The Assassination of Jesse James by the Coward Robert Ford begins with a time lapse shot of clouds moving rapidly through a clear sky and ends with a man turning toward camera to face his killer. The shot freezes just before he can complete the turn. The message of these two shots is clear: the world moves at its own rapid pace and the actions of individuals mean little in the face of that. When we replace the word world in that sentence with history though, the shots, and the film itself, take on an entirely different meaning.
Whenever a film is released that claims to be based on historical events, there is always the danger of the line between what actually happened and what the filmmakers would have you believe happened being too thin to recognize. Few films would ever put this conflict anywhere near the center of their narrative. Assassination does and, in recounting the event of its title, deconstructs the way in which history moves to the beat of its own drum, and the actions of the characters within it mean little once the story has been established.
Consider the film’s narration. Hugh Ross executes it with minimal inflection and almost total dispassion. It resembles the voiceover you would hear synched to an A&E biography. The information conveyed deals mostly with the facts and little or no speculation about the emotions of the characters. It’s as if the narration exists entirely to frame an objective story that has indisputably occurred, with the emotions of the characters within it existing as pure happenstance.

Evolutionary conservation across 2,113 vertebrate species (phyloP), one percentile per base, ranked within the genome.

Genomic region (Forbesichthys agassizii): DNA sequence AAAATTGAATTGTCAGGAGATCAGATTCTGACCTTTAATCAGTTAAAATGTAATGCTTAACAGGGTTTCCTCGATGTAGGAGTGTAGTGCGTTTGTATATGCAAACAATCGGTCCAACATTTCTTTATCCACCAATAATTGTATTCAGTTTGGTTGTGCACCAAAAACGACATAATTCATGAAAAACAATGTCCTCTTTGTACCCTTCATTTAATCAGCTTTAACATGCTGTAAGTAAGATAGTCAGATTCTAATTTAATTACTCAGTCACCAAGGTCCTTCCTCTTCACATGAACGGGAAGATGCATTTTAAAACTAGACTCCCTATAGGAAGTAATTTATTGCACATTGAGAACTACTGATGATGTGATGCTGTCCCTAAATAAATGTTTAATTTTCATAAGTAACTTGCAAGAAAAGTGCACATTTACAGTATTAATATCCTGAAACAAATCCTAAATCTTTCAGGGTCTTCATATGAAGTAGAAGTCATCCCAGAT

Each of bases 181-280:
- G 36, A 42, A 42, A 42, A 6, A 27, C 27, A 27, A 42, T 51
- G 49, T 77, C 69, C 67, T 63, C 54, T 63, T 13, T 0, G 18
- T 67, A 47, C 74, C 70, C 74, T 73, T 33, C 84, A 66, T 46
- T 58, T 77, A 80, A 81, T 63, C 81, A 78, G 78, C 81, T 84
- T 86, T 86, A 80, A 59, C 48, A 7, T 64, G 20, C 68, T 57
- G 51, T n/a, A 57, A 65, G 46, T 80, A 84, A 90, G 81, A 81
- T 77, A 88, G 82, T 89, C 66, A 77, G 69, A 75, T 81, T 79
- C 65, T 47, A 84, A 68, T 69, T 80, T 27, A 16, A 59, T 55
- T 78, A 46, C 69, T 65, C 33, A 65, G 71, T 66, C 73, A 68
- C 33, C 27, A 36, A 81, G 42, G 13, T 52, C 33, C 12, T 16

Consider the title. I would hope the film’s director and screenwriter, Andrew Dominik, as well as the author of the book on which the film is based, Ron Hansen, would want the viewer to see Robert Ford’s killing of Jesse James as more than a simple act of cowardice. But it is as if the title reprints the legend and little more; it shows Dominik conveying how the story has been erected, and few of the complications he can depict will do much to change it.
We see this reflected in the almost predestined path that Jesse James and the Coward Robert Ford take toward their confrontation. As the film opens, Jesse is firmly entrenched as the mythological western outlaw. Ford is a callow scrub out of the brush in Blue Cut, Missouri, where the James Gang, led by Jesse and his brother, Frank (played with amusing irascibility by Sam Shepard), are planning their last train robbery. Ford begs to be let in on the caper, and Jesse obliges, telling him “I don’t care who comes with me. Never have. That’s why the call me gregarious.”
The rest of the gang consists of Ford’s dim older brother, Charley (Sam Rockwell), Jesse’s cousin, Wood Hite (Jeremy Renner) and the smooth-talking outlaw, Dick Liddil (Paul Schneider). All three are dismayed to find out that Jesse has decided to keep the greenhorn Ford at his house in Blue Cut after the completion of the robbery. This allows for some serious hero-worship time on the part of Ford, who grew up memorizing nickel paperback novels about Jesse James and looks at him with John Hinckley eyes.
But the relationship deepens between Jesse and the Coward. Once Frank disbands the gang, Jesse takes the two Fords on as his side men, planning a string of bank robberies with them. It is in this part of the film that Jesse begins to come apart at the seams. Both feared and revered by his comrades, he is a curmudgeon of unhealed bullet wounds, false bravado, and constant paranoia about possible betrayal. In one scene we see him interrogate a nervous gang member who thinks Jesse has heard gossip that he plans to betray him. Once he says this, his number is up. Jesse’s suspicion equals the gang member’s guilt.